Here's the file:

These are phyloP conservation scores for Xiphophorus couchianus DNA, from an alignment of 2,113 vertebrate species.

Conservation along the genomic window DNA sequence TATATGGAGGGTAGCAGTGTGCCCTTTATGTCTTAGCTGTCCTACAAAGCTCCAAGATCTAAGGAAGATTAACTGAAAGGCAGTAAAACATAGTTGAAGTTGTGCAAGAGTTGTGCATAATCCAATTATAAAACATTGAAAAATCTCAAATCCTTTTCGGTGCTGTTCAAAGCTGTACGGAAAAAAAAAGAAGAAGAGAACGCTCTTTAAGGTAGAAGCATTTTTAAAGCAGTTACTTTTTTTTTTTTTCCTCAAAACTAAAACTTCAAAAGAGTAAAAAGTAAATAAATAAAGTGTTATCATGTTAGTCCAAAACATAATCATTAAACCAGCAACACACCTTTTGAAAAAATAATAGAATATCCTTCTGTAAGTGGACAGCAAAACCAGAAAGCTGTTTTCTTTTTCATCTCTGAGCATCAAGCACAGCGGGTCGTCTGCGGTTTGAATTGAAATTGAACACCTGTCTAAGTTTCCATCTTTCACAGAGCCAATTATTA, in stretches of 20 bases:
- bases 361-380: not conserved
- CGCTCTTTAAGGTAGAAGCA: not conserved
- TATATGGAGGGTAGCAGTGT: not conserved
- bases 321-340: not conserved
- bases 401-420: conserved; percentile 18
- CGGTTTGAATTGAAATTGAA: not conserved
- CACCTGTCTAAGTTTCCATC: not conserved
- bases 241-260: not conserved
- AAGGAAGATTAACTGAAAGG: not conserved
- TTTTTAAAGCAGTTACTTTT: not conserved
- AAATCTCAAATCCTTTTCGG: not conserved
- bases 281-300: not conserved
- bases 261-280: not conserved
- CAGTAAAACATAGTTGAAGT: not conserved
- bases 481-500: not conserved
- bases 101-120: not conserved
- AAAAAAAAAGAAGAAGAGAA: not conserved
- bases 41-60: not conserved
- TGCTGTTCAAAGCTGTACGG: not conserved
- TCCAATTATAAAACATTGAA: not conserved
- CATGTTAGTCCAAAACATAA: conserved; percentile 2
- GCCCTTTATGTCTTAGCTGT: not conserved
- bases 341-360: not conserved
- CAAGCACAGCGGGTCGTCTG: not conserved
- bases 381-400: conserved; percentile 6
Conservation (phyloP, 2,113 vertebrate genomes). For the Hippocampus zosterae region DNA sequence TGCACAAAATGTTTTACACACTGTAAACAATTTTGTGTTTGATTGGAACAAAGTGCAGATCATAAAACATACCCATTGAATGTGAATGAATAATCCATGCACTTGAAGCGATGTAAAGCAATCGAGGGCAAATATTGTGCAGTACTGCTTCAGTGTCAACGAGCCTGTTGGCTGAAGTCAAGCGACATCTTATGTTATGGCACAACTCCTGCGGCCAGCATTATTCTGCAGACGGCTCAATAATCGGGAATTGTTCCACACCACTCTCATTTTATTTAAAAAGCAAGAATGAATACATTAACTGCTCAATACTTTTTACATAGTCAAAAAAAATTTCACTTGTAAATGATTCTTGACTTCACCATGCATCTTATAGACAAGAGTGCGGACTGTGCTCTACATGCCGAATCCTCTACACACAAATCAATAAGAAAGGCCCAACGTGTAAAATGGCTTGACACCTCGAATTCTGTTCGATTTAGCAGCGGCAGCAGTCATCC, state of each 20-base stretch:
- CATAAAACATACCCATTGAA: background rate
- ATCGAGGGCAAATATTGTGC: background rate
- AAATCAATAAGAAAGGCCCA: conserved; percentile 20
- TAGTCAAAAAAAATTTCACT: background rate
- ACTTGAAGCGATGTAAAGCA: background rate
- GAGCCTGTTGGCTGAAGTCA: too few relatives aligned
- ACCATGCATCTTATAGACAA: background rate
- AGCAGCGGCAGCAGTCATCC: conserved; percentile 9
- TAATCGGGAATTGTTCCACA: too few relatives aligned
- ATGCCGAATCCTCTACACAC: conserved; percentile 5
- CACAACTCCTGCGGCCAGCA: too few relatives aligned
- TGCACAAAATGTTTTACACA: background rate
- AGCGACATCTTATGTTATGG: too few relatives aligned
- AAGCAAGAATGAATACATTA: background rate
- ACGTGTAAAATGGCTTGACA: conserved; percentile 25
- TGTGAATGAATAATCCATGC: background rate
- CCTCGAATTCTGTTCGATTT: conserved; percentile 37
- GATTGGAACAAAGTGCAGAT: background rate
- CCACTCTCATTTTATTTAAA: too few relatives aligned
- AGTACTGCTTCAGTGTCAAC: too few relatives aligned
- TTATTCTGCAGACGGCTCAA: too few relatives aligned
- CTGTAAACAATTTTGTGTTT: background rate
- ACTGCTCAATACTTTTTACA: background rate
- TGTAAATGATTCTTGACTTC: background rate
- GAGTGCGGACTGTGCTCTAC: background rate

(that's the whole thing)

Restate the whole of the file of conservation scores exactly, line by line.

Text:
These are phyloP conservation scores for Xiphophorus couchianus DNA, from an alignment of 2,113 vertebrate species.

Conservation along the genomic window DNA sequence TATATGGAGGGTAGCAGTGTGCCCTTTATGTCTTAGCTGTCCTACAAAGCTCCAAGATCTAAGGAAGATTAACTGAAAGGCAGTAAAACATAGTTGAAGTTGTGCAAGAGTTGTGCATAATCCAATTATAAAACATTGAAAAATCTCAAATCCTTTTCGGTGCTGTTCAAAGCTGTACGGAAAAAAAAAGAAGAAGAGAACGCTCTTTAAGGTAGAAGCATTTTTAAAGCAGTTACTTTTTTTTTTTTTCCTCAAAACTAAAACTTCAAAAGAGTAAAAAGTAAATAAATAAAGTGTTATCATGTTAGTCCAAAACATAATCATTAAACCAGCAACACACCTTTTGAAAAAATAATAGAATATCCTTCTGTAAGTGGACAGCAAAACCAGAAAGCTGTTTTCTTTTTCATCTCTGAGCATCAAGCACAGCGGGTCGTCTGCGGTTTGAATTGAAATTGAACACCTGTCTAAGTTTCCATCTTTCACAGAGCCAATTATTA, in stretches of 20 bases:
- bases 361-380: not conserved
- CGCTCTTTAAGGTAGAAGCA: not conserved
- TATATGGAGGGTAGCAGTGT: not conserved
- bases 321-340: not conserved
- bases 401-420: conserved; percentile 18
- CGGTTTGAATTGAAATTGAA: not conserved
- CACCTGTCTAAGTTTCCATC: not conserved
- bases 241-260: not conserved
- AAGGAAGATTAACTGAAAGG: not conserved
- TTTTTAAAGCAGTTACTTTT: not conserved
- AAATCTCAAATCCTTTTCGG: not conserved
- bases 281-300: not conserved
- bases 261-280: not conserved
- CAGTAAAACATAGTTGAAGT: not conserved
- bases 481-500: not conserved
- bases 101-120: not conserved
- AAAAAAAAAGAAGAAGAGAA: not conserved
- bases 41-60: not conserved
- TGCTGTTCAAAGCTGTACGG: not conserved
- TCCAATTATAAAACATTGAA: not conserved
- CATGTTAGTCCAAAACATAA: conserved; percentile 2
- GCCCTTTATGTCTTAGCTGT: not conserved
- bases 341-360: not conserved
- CAAGCACAGCGGGTCGTCTG: not conserved
- bases 381-400: conserved; percentile 6
Conservation (phyloP, 2,113 vertebrate genomes). For the Hippocampus zosterae region DNA sequence TGCACAAAATGTTTTACACACTGTAAACAATTTTGTGTTTGATTGGAACAAAGTGCAGATCATAAAACATACCCATTGAATGTGAATGAATAATCCATGCACTTGAAGCGATGTAAAGCAATCGAGGGCAAATATTGTGCAGTACTGCTTCAGTGTCAACGAGCCTGTTGGCTGAAGTCAAGCGACATCTTATGTTATGGCACAACTCCTGCGGCCAGCATTATTCTGCAGACGGCTCAATAATCGGGAATTGTTCCACACCACTCTCATTTTATTTAAAAAGCAAGAATGAATACATTAACTGCTCAATACTTTTTACATAGTCAAAAAAAATTTCACTTGTAAATGATTCTTGACTTCACCATGCATCTTATAGACAAGAGTGCGGACTGTGCTCTACATGCCGAATCCTCTACACACAAATCAATAAGAAAGGCCCAACGTGTAAAATGGCTTGACACCTCGAATTCTGTTCGATTTAGCAGCGGCAGCAGTCATCC, state of each 20-base stretch:
- CATAAAACATACCCATTGAA: background rate
- ATCGAGGGCAAATATTGTGC: background rate
- AAATCAATAAGAAAGGCCCA: conserved; percentile 20
- TAGTCAAAAAAAATTTCACT: background rate
- ACTTGAAGCGATGTAAAGCA: background rate
- GAGCCTGTTGGCTGAAGTCA: too few relatives aligned
- ACCATGCATCTTATAGACAA: background rate
- AGCAGCGGCAGCAGTCATCC: conserved; percentile 9
- TAATCGGGAATTGTTCCACA: too few relatives aligned
- ATGCCGAATCCTCTACACAC: conserved; percentile 5
- CACAACTCCTGCGGCCAGCA: too few relatives aligned
- TGCACAAAATGTTTTACACA: background rate
- AGCGACATCTTATGTTATGG: too few relatives aligned
- AAGCAAGAATGAATACATTA: background rate
- ACGTGTAAAATGGCTTGACA: conserved; percentile 25
- TGTGAATGAATAATCCATGC: background rate
- CCTCGAATTCTGTTCGATTT: conserved; percentile 37
- GATTGGAACAAAGTGCAGAT: background rate
- CCACTCTCATTTTATTTAAA: too few relatives aligned
- AGTACTGCTTCAGTGTCAAC: too few relatives aligned
- TTATTCTGCAGACGGCTCAA: too few relatives aligned
- CTGTAAACAATTTTGTGTTT: background rate
- ACTGCTCAATACTTTTTACA: background rate
- TGTAAATGATTCTTGACTTC: background rate
- GAGTGCGGACTGTGCTCTAC: background rate